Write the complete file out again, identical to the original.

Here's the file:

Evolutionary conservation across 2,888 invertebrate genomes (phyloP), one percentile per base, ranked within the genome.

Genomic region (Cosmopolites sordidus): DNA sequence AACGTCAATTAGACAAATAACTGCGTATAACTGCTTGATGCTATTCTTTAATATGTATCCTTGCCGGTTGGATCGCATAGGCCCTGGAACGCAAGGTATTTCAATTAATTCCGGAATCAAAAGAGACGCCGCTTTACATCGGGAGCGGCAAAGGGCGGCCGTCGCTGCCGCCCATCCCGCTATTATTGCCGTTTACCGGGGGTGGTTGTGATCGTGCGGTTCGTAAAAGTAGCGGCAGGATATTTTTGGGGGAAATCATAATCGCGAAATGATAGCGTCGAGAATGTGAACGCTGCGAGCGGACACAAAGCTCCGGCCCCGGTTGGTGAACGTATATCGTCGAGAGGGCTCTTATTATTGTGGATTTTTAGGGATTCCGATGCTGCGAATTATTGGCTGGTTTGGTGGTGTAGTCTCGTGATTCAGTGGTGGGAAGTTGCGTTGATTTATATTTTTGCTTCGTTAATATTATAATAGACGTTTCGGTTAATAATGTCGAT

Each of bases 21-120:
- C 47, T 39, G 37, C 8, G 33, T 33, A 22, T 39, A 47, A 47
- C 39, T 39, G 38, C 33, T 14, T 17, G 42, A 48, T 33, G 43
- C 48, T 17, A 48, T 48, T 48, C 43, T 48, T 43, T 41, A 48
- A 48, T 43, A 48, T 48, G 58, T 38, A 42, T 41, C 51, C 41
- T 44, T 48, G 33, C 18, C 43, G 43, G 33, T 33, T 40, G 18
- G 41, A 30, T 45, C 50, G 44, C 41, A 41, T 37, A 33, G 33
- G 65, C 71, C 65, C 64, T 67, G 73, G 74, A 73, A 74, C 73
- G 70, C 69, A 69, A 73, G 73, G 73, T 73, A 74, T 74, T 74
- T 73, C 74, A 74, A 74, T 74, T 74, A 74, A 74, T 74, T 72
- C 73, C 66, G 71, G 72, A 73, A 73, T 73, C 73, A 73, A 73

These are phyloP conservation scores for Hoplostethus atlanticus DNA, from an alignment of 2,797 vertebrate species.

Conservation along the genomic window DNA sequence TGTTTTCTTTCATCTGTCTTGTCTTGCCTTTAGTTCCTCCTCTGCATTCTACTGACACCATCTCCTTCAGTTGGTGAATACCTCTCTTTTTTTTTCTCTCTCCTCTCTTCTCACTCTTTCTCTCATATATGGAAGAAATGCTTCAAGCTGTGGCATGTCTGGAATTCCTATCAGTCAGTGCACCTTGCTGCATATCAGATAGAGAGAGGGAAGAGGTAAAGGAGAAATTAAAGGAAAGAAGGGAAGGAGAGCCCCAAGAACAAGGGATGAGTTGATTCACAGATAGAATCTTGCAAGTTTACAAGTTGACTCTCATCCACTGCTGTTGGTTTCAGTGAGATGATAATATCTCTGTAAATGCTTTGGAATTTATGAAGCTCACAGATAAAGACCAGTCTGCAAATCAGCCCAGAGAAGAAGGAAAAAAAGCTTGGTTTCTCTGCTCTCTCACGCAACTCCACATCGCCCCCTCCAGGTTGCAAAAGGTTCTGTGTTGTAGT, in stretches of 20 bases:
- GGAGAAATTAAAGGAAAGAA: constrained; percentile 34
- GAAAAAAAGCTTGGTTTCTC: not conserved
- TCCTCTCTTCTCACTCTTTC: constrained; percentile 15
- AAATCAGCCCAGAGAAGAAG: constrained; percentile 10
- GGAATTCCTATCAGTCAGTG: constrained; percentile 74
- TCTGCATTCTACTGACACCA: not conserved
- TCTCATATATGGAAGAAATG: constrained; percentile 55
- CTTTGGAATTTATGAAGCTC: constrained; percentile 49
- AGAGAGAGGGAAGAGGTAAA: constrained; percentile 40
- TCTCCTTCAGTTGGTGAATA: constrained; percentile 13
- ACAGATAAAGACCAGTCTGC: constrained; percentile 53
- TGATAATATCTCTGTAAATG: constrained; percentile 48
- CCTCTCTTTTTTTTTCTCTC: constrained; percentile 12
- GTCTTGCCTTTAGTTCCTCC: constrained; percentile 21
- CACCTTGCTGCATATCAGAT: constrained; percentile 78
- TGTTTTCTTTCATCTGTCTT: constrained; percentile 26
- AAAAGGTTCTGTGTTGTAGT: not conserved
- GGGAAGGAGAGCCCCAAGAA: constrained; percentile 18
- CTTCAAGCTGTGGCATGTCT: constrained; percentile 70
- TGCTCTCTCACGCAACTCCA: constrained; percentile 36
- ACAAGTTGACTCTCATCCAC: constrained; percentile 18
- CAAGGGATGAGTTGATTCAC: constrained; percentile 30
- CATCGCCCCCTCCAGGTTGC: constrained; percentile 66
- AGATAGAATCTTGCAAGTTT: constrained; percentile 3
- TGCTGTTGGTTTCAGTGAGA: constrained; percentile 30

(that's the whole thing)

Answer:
Evolutionary conservation across 2,888 invertebrate genomes (phyloP), one percentile per base, ranked within the genome.

Genomic region (Cosmopolites sordidus): DNA sequence AACGTCAATTAGACAAATAACTGCGTATAACTGCTTGATGCTATTCTTTAATATGTATCCTTGCCGGTTGGATCGCATAGGCCCTGGAACGCAAGGTATTTCAATTAATTCCGGAATCAAAAGAGACGCCGCTTTACATCGGGAGCGGCAAAGGGCGGCCGTCGCTGCCGCCCATCCCGCTATTATTGCCGTTTACCGGGGGTGGTTGTGATCGTGCGGTTCGTAAAAGTAGCGGCAGGATATTTTTGGGGGAAATCATAATCGCGAAATGATAGCGTCGAGAATGTGAACGCTGCGAGCGGACACAAAGCTCCGGCCCCGGTTGGTGAACGTATATCGTCGAGAGGGCTCTTATTATTGTGGATTTTTAGGGATTCCGATGCTGCGAATTATTGGCTGGTTTGGTGGTGTAGTCTCGTGATTCAGTGGTGGGAAGTTGCGTTGATTTATATTTTTGCTTCGTTAATATTATAATAGACGTTTCGGTTAATAATGTCGAT

Each of bases 21-120:
- C 47, T 39, G 37, C 8, G 33, T 33, A 22, T 39, A 47, A 47
- C 39, T 39, G 38, C 33, T 14, T 17, G 42, A 48, T 33, G 43
- C 48, T 17, A 48, T 48, T 48, C 43, T 48, T 43, T 41, A 48
- A 48, T 43, A 48, T 48, G 58, T 38, A 42, T 41, C 51, C 41
- T 44, T 48, G 33, C 18, C 43, G 43, G 33, T 33, T 40, G 18
- G 41, A 30, T 45, C 50, G 44, C 41, A 41, T 37, A 33, G 33
- G 65, C 71, C 65, C 64, T 67, G 73, G 74, A 73, A 74, C 73
- G 70, C 69, A 69, A 73, G 73, G 73, T 73, A 74, T 74, T 74
- T 73, C 74, A 74, A 74, T 74, T 74, A 74, A 74, T 74, T 72
- C 73, C 66, G 71, G 72, A 73, A 73, T 73, C 73, A 73, A 73

These are phyloP conservation scores for Hoplostethus atlanticus DNA, from an alignment of 2,797 vertebrate species.

Conservation along the genomic window DNA sequence TGTTTTCTTTCATCTGTCTTGTCTTGCCTTTAGTTCCTCCTCTGCATTCTACTGACACCATCTCCTTCAGTTGGTGAATACCTCTCTTTTTTTTTCTCTCTCCTCTCTTCTCACTCTTTCTCTCATATATGGAAGAAATGCTTCAAGCTGTGGCATGTCTGGAATTCCTATCAGTCAGTGCACCTTGCTGCATATCAGATAGAGAGAGGGAAGAGGTAAAGGAGAAATTAAAGGAAAGAAGGGAAGGAGAGCCCCAAGAACAAGGGATGAGTTGATTCACAGATAGAATCTTGCAAGTTTACAAGTTGACTCTCATCCACTGCTGTTGGTTTCAGTGAGATGATAATATCTCTGTAAATGCTTTGGAATTTATGAAGCTCACAGATAAAGACCAGTCTGCAAATCAGCCCAGAGAAGAAGGAAAAAAAGCTTGGTTTCTCTGCTCTCTCACGCAACTCCACATCGCCCCCTCCAGGTTGCAAAAGGTTCTGTGTTGTAGT, in stretches of 20 bases:
- GGAGAAATTAAAGGAAAGAA: constrained; percentile 34
- GAAAAAAAGCTTGGTTTCTC: not conserved
- TCCTCTCTTCTCACTCTTTC: constrained; percentile 15
- AAATCAGCCCAGAGAAGAAG: constrained; percentile 10
- GGAATTCCTATCAGTCAGTG: constrained; percentile 74
- TCTGCATTCTACTGACACCA: not conserved
- TCTCATATATGGAAGAAATG: constrained; percentile 55
- CTTTGGAATTTATGAAGCTC: constrained; percentile 49
- AGAGAGAGGGAAGAGGTAAA: constrained; percentile 40
- TCTCCTTCAGTTGGTGAATA: constrained; percentile 13
- ACAGATAAAGACCAGTCTGC: constrained; percentile 53
- TGATAATATCTCTGTAAATG: constrained; percentile 48
- CCTCTCTTTTTTTTTCTCTC: constrained; percentile 12
- GTCTTGCCTTTAGTTCCTCC: constrained; percentile 21
- CACCTTGCTGCATATCAGAT: constrained; percentile 78
- TGTTTTCTTTCATCTGTCTT: constrained; percentile 26
- AAAAGGTTCTGTGTTGTAGT: not conserved
- GGGAAGGAGAGCCCCAAGAA: constrained; percentile 18
- CTTCAAGCTGTGGCATGTCT: constrained; percentile 70
- TGCTCTCTCACGCAACTCCA: constrained; percentile 36
- ACAAGTTGACTCTCATCCAC: constrained; percentile 18
- CAAGGGATGAGTTGATTCAC: constrained; percentile 30
- CATCGCCCCCTCCAGGTTGC: constrained; percentile 66
- AGATAGAATCTTGCAAGTTT: constrained; percentile 3
- TGCTGTTGGTTTCAGTGAGA: constrained; percentile 30